"Who Am I?"
"Who am I?" is a most fundamental question regularly occurring in the hearts of people around the world. Even after living seventy or eighty years, people confide that they wonder what their life was about and whether they lived it appropriately. They confess they still don't quite know who they are and very often yield up their lives in the same manner that they lived them — perplexed.
Ramana Maharshi was one of the great masters of the twentieth century, recognized in the East and West as an enlightened man. He commonly responded to the questions of existence and the yearning of human hearts in saying that the main problem of people is we don't know who we are! If we could figure out who we are, we would live our lives entirely differently — more harmoniously and constructively, he taught. People would recognize easily and naturally how to attain true peace and well being. Maharshi advised that while there are many beautiful techniques and practices to help a person solve the riddle and mystery of his or her existence and aching heart, there is a much more simple and direct procedure: ask yourself, "Who am I?"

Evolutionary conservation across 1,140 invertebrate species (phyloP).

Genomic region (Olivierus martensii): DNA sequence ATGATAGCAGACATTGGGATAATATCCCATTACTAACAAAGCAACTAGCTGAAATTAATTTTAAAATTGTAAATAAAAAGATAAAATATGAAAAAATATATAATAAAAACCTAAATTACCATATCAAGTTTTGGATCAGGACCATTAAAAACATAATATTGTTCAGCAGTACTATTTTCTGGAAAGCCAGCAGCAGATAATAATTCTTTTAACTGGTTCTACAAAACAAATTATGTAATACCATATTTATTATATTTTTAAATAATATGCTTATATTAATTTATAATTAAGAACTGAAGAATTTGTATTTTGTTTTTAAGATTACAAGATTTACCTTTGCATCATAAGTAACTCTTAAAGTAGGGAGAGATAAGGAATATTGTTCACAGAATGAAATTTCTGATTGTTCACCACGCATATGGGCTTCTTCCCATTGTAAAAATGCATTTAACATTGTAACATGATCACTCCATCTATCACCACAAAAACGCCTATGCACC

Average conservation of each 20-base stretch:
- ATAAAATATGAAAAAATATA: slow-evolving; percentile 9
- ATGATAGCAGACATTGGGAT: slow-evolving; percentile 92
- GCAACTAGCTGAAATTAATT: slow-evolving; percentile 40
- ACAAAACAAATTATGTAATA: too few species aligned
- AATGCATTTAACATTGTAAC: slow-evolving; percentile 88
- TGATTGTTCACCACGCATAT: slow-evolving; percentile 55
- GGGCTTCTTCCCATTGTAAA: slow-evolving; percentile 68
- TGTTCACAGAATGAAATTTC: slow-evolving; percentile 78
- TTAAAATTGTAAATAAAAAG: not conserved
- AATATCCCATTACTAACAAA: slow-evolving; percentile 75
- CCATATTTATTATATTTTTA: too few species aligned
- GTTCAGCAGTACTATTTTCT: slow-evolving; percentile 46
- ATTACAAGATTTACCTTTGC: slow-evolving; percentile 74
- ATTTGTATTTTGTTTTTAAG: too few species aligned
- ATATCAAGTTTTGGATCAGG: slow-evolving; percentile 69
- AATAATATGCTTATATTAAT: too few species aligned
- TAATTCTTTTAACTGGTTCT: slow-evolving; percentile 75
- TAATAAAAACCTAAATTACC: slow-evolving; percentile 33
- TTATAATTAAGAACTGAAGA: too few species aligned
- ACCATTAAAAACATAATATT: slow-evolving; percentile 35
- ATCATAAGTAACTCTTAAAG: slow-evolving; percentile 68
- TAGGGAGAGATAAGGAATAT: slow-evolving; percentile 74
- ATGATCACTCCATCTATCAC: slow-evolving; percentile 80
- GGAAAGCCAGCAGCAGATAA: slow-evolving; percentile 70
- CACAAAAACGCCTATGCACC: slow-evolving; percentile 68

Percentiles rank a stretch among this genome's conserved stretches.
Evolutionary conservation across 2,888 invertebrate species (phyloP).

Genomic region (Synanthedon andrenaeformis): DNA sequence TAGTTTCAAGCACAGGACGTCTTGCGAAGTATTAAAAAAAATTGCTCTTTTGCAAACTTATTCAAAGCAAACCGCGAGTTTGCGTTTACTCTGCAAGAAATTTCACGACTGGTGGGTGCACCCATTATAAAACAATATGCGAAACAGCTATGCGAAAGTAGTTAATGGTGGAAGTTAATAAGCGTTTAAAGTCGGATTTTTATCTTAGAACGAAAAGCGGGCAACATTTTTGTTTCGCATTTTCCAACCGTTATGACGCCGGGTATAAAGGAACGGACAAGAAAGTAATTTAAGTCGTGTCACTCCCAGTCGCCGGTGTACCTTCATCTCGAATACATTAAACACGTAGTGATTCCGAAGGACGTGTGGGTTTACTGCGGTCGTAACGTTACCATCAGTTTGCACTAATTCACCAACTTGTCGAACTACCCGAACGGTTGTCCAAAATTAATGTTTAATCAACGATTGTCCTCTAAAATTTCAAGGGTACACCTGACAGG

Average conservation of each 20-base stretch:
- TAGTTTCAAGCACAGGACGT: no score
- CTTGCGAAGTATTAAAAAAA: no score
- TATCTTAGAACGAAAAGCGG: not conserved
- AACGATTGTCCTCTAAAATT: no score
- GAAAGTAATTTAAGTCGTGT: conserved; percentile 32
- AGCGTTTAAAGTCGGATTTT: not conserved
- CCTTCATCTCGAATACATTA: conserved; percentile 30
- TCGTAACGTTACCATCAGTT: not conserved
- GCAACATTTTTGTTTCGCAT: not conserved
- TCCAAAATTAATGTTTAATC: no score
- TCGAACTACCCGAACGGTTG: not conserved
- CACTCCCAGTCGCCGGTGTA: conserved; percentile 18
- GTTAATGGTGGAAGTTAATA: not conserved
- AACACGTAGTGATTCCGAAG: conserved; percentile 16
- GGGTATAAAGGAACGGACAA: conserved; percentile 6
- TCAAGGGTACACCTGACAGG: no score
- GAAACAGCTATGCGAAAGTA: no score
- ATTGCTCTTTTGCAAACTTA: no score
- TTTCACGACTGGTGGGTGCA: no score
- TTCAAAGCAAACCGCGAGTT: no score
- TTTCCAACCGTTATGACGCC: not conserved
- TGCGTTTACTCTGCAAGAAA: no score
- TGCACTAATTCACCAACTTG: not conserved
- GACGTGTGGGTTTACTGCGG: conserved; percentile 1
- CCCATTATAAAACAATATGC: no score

In this beautiful practice the ego, or false sense of self, gradually turns from its delusions and pretensions toward the higher consciousness and ultimately the soul, the spirit of the Divine within each of us. In time the ego is transformed and the soul stands resplendent.
The question is only resolved for periods of time at first, as the ego now and then — due to old momentums and habit patterns — reclaims dominance. But eventually the false sense of self is seen as a delusion and is happily discarded. The great "Who am I?" riddle is solved in bliss and wisdom.
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